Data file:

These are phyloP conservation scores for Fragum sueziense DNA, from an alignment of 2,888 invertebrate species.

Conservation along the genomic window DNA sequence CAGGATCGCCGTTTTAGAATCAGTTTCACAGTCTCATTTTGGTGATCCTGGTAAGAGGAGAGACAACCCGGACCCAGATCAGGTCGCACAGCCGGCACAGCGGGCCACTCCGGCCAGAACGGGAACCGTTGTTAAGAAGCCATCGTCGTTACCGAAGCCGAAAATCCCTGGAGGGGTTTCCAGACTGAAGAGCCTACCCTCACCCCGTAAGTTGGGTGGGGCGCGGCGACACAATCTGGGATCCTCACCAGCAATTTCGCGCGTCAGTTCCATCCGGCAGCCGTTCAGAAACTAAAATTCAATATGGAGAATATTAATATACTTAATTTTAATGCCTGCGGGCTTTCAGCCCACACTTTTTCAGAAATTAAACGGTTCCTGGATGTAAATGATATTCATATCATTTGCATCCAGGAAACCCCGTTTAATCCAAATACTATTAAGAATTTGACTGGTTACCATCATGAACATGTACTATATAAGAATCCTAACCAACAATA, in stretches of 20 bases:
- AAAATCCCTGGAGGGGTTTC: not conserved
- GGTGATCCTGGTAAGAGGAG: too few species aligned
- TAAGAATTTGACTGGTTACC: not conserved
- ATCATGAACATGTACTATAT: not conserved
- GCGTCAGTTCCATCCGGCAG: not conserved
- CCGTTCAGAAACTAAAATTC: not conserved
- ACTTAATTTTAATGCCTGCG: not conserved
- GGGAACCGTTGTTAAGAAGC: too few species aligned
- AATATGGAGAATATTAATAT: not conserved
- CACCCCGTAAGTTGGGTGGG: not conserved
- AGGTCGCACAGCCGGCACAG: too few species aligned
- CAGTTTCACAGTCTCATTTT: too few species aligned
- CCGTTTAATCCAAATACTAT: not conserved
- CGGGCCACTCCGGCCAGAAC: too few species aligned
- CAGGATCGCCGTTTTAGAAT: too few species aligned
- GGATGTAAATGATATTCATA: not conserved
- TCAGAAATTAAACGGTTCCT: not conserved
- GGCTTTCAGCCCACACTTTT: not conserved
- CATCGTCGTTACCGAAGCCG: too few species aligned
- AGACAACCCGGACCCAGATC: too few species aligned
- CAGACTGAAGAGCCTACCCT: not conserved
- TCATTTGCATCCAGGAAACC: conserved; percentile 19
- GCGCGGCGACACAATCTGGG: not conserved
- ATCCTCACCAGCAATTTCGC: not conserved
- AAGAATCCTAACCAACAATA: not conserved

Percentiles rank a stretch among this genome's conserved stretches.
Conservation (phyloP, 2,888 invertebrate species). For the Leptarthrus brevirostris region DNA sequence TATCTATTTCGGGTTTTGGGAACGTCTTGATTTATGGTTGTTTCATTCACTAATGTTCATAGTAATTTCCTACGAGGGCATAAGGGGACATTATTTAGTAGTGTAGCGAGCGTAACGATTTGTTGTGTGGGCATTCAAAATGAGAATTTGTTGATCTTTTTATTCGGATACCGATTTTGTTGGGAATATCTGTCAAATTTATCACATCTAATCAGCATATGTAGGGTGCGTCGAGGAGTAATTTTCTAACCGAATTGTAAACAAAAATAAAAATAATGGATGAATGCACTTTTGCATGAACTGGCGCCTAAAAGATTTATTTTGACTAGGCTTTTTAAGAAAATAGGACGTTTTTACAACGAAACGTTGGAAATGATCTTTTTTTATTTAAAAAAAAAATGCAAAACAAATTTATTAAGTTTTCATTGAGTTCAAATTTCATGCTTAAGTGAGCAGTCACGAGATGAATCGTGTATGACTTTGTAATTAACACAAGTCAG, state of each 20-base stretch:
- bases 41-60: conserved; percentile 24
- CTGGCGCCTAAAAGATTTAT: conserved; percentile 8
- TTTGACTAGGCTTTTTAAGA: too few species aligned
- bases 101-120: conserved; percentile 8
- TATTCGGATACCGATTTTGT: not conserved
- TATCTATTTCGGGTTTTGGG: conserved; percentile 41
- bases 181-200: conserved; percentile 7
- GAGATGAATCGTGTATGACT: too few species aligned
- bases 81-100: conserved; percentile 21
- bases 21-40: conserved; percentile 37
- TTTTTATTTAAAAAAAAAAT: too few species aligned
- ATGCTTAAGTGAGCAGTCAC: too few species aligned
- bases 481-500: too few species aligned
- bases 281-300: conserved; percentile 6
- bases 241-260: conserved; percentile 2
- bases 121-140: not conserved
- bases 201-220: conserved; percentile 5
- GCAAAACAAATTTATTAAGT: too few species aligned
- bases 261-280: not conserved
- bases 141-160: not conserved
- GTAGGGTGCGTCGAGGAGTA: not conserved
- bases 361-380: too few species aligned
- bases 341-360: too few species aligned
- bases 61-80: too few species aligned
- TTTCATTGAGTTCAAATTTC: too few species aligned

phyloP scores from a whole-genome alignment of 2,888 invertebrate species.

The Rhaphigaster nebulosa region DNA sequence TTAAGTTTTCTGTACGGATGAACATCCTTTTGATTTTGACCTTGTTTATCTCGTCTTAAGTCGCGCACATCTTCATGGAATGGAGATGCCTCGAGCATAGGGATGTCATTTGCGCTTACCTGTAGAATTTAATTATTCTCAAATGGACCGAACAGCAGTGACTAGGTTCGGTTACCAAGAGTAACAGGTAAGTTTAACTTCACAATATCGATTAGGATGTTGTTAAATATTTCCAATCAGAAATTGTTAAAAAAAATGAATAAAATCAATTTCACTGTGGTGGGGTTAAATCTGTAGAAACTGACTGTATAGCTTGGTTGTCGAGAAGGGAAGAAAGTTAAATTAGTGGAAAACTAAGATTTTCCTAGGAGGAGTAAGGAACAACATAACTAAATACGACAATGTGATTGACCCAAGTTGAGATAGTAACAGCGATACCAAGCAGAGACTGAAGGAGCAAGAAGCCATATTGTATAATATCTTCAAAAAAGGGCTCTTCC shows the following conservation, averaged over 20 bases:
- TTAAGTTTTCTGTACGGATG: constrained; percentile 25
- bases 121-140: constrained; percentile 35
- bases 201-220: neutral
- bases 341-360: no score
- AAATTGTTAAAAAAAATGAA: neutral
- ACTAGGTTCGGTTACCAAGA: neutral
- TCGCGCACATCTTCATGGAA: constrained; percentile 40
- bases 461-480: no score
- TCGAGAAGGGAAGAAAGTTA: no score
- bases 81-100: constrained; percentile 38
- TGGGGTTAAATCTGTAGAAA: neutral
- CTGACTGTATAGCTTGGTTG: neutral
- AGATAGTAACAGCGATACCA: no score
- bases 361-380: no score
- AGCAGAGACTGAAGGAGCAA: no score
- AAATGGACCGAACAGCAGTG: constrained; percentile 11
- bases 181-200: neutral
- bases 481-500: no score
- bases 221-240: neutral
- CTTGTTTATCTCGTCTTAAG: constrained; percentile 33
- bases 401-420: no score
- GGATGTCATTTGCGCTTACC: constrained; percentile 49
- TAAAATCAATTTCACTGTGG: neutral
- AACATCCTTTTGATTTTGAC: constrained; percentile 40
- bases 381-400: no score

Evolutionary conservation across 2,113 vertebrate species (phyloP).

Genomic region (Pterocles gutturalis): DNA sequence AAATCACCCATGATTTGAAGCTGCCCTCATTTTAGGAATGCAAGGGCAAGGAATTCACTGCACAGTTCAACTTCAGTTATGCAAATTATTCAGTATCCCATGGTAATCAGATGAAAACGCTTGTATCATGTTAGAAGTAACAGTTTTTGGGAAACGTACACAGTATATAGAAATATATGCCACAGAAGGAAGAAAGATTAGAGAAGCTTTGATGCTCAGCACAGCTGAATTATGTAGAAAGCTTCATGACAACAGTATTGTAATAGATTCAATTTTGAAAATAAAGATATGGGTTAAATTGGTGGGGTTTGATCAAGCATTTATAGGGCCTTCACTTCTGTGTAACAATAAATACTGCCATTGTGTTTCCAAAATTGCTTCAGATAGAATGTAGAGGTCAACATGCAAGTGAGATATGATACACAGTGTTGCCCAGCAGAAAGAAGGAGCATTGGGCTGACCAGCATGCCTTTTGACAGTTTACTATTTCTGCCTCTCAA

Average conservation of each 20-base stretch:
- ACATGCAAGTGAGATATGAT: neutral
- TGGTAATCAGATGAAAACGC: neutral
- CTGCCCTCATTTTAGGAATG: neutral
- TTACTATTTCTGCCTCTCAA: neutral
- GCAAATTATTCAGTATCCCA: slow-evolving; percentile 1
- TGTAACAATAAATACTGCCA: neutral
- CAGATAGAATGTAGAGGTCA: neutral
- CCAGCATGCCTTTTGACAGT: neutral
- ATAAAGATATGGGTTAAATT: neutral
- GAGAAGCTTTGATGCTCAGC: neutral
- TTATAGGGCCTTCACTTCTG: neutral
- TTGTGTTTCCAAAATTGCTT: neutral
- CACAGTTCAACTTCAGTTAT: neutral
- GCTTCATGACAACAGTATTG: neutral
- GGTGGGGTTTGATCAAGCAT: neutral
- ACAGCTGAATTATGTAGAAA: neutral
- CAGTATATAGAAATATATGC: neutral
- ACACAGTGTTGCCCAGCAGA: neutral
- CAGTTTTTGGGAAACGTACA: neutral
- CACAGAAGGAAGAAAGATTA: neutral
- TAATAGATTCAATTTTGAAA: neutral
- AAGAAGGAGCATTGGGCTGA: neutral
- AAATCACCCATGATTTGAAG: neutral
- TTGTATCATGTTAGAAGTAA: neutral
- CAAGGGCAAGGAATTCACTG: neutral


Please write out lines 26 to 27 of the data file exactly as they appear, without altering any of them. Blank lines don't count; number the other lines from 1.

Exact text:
- ATCCTCACCAGCAATTTCGC: not conserved
- AAGAATCCTAACCAACAATA: not conserved